On Tuesday, President Joe Biden gave his speech on inflation, in which he denounced Sen. Rick Scott (R-FL) in a way that included thinking he was a senator from Wisconsin. Biden also referenced that pet phrase of his when denouncing the Republican Party and Republicans overall, "ultra MAGA," no less than five times. During his remarks on Wednesday in Chicago, the president took that term even further when he referred to former President Donald Trump as "the great MAGA king," which has since led the phrase to trend over Twitter.
The speech took place at the International Brotherhood of Electrical Workers 40th Annual Conference in Chicago, where the president was speaking in support of unions.
Biden touched upon inflation in this speech as well, claiming "I know folks are concerned about inflation" and "I understand," it was not in reference to ARPA. During Tuesday's speech, Biden had taken to blaming the Wuhan coronavirus pandemic and Russia's invasion of Ukraine, despite how his own policies have worsened inflation.
"My Republican colleagues say these programs to help the working-class and middle-class people — that’s — they say that’s why we have inflation. They’re dead wrong," is how he phrased it, before going in to add what his now become his trademark phrase.
"Under my predecessor, the great MAGA king, the deficit increased every single year he was president. The first year of my presidency — the first year, I reduced the deficit — literally reduced the deficit by $350 billion. First year," Biden said about Trump.
Biden refers to Trump as "the great MAGA king." pic.twitter.com/tkONV6dbxf— Greg Price (@greg_price11) May 11, 2022
As Leah highlighted earlier on Wednesday, even CNN's fact-checker pointed out that Biden's claim he reduced the deficit by $350 billion was "distorting reality," since "the deficit has been bigger under the Biden administration than the nonpartisan federal Congressional Budget Office had projected it would be if the Biden-era federal government stuck with the laws that were in effect when Trump left office in early 2021."
Biden would later attack Republicans on inflation once more. "I believe in bipartisanship. Right now, the majority of our Republican friends just see things differently. They don’t want to solve inflation — inflation by lowering the costs. They want to solve it by raising taxes and lowering your income," he claimed.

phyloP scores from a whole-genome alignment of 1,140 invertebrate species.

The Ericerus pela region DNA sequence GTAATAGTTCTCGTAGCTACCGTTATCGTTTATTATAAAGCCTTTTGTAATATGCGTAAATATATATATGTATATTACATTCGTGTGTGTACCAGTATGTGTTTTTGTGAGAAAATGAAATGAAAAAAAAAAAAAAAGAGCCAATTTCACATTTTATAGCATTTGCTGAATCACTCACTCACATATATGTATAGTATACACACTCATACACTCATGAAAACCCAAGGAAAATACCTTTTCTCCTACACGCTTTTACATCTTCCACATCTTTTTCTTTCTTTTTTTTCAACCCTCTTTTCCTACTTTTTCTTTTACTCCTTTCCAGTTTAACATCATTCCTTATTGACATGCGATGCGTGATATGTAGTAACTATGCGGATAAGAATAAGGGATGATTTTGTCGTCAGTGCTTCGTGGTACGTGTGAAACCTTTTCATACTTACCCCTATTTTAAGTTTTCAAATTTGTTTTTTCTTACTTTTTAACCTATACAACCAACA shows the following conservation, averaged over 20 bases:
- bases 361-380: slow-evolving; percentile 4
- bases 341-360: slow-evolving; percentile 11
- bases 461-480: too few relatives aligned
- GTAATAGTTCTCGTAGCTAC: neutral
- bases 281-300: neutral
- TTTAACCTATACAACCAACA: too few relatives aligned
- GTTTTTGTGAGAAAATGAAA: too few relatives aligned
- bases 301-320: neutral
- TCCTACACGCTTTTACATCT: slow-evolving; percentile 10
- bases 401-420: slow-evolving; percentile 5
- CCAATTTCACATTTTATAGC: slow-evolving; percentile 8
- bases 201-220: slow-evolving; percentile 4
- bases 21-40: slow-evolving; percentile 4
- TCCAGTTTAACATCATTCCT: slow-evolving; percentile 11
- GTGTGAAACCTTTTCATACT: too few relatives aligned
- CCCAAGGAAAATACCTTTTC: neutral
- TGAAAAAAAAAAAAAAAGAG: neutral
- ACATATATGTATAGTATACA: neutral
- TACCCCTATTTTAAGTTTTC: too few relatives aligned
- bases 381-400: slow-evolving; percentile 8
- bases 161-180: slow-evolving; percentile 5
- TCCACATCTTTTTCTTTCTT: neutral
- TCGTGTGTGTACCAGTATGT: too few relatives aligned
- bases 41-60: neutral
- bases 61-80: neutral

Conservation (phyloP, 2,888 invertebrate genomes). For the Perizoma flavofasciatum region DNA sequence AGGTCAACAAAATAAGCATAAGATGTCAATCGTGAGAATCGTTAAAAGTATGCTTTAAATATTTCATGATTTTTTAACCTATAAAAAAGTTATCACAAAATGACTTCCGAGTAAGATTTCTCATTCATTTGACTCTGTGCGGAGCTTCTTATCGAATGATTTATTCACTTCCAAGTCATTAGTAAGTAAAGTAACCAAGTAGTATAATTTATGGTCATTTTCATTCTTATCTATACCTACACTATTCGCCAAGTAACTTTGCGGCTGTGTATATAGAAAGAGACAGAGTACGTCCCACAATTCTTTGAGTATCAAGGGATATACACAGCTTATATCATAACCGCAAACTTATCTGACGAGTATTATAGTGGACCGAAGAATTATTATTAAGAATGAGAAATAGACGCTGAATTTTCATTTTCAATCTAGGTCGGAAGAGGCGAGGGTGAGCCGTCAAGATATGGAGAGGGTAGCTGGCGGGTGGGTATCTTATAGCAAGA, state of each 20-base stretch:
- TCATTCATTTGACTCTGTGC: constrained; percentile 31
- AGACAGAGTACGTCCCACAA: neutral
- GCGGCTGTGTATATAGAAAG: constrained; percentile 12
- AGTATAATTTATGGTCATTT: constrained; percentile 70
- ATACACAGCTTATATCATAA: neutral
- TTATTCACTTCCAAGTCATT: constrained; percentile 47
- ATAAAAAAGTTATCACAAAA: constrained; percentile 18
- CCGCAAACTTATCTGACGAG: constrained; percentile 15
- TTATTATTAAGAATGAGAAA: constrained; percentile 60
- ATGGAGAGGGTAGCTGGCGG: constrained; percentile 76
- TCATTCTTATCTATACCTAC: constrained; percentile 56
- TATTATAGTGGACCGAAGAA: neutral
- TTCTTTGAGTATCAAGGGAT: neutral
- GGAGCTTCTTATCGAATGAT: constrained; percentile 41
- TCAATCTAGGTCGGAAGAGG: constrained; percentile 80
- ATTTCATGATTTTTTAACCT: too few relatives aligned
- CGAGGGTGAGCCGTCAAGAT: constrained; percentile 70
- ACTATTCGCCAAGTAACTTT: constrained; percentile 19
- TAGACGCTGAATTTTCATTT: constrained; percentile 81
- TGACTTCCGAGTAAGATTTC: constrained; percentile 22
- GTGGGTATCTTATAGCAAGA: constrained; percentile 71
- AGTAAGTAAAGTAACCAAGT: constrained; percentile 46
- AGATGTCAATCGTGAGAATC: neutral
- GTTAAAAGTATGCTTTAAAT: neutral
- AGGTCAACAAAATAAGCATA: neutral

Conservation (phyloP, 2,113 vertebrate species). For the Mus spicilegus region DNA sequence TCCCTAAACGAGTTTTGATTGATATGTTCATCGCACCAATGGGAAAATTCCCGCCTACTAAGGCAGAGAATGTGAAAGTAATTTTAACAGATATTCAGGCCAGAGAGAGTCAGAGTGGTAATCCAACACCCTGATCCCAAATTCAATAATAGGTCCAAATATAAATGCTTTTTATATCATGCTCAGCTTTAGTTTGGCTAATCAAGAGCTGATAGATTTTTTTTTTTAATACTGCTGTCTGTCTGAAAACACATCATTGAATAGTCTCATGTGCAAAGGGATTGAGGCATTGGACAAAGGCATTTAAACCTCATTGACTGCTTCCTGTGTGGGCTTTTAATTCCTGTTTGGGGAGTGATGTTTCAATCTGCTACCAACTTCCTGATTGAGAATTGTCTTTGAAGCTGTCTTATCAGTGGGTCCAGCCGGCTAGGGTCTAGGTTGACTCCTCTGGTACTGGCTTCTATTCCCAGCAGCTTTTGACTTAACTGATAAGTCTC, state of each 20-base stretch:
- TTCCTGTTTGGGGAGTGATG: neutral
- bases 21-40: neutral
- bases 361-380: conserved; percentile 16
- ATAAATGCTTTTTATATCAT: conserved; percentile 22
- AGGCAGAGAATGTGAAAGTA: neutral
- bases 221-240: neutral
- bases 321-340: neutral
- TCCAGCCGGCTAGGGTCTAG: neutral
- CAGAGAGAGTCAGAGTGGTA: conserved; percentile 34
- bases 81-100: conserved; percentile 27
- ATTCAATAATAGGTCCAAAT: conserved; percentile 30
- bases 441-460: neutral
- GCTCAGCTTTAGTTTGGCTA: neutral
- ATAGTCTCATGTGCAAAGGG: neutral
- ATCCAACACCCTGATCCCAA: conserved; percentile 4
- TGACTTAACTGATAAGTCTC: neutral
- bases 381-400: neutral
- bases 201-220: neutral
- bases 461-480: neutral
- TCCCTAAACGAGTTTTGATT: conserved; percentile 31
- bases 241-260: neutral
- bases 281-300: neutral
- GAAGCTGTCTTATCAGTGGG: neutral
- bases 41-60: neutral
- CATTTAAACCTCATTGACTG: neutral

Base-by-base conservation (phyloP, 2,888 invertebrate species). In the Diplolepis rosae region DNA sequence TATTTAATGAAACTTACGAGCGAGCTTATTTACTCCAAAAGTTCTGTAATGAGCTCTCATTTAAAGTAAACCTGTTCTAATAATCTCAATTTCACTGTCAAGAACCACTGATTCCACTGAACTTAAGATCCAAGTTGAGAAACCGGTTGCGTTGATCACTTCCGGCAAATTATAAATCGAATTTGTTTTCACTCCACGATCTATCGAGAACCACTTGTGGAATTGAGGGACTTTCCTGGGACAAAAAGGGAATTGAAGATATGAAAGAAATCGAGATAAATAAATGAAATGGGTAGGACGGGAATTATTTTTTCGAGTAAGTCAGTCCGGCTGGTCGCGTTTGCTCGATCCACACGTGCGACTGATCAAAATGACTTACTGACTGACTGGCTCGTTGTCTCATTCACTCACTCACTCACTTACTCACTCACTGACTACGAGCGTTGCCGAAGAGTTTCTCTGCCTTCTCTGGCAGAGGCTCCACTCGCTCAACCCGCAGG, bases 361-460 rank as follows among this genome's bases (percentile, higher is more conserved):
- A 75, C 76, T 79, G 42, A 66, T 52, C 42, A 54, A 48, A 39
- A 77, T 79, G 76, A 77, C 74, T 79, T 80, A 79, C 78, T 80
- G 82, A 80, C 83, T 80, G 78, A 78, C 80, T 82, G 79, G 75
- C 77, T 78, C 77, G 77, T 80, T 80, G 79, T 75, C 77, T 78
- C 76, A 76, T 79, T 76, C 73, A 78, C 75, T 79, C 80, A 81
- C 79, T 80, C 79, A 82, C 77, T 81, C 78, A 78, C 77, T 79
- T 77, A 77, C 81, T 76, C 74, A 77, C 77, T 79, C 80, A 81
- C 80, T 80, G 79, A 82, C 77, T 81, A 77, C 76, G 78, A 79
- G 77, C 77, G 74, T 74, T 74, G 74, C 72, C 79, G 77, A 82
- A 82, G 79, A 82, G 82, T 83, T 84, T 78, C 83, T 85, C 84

While Biden and the Democrats continue to tout his handling of the economy, the president receives particularly poor remarks on this issue. According to an average of polls from RealClearPolitics (RCP) for April 7-May 10, the president has an approval rating of 37.1 percent and a disapproval rating of 59.2 percent on this issue.
Further, a poll from last month by CBS News/YouGov, as Spencer and I highlighted, shows that "In economic views, inflation outweighs jobs," according to a write-up from CBS News. Just 31 percent of respondents approved of Biden's handling of inflation.
This wasn't the first time Biden mentioned MAGA, though, in his speech:
The American Rescue Plan provided eviction relief, funding for states and cities to allocate to landlords and renters — help them keep a roof over the heads — 5 million households.
Remember those long lines you’d see on the television and people lining up in all kinds of vehicles just to get a box of food in their trunk? How quickly we forget people were hurting.
And what did the MAGA crowd want to do? Forget it. Forget it.
God, this is the United States of America. The idea that people would have to wait in line an hour or hour and a half to get a box of food in their trunk — it’s just unbelievable.
You know, the American Rescue Plan helped 41 million people put food on the table — 41 million; the money in the pockets of hardworking Americans who, through no fault of their own, were in trouble, giving families what my dad called “just a little bit of breathing room.”
When it comes to the American Rescue Plan Act (ARPA) that Democrats tout, which passed in March of last year, it's not just "the MAGA crowd" who was concerned. Every Republican voted against it, including those who would certainly not be considered part of that camp of the Republican Party. Rep. Jared Golden, a Democrat from Maine, even voted against it.
ARPA has also led to rising inflation, as Larry Summers, a Democratic economist who served as Secretary of Treasury under President Bill Clinton--hardly part of "the MAGA crowd"--has warned for some time now.
Biden once more referenced "MAGA" later in the speech when he went after Sen. Scott, though this time he at least knew what state he's from.
Sen. Scott has released an 11-point plan to "Rescue America," which President Biden dubbed the "the Ultra-MAGA plan," also calling it the "Make America Great Again plan."
The president also advocated for the PRO Act, not just to be "pro-union," but to "because I'm pro-American." As Gabriella Hoffman, a columnist for Townhall has highlighted many times, though, the PRO Act would be especially damaging to freelance workers.
Biden not only claimed it's "pro-American" to be for the PRO Act, but had disparaging words for those against it. "Let’s be clear for our Republican friends: You can’t say you’re working — you’re for working people and vote against the PRO Act. It’s not consistent," he claimed.
As the official White House transcript did note, though, that Biden mixed up the number of airports in the country, referring to the "more than 300 airports across all 50 states," when in reality there are more than 3,000 airports.
On Tuesday, outgoing White House Press Secretary Jen Psaki revealed that "it is the president's phrase" and he came up with it himself when it comes to "Ultra MAGA." Psaki offered "I think what has struck him is how extreme some of the policies and proposals are that a certain wing of the Republican Party — that is taking up too much of the Republican Party — are for and are advocating for."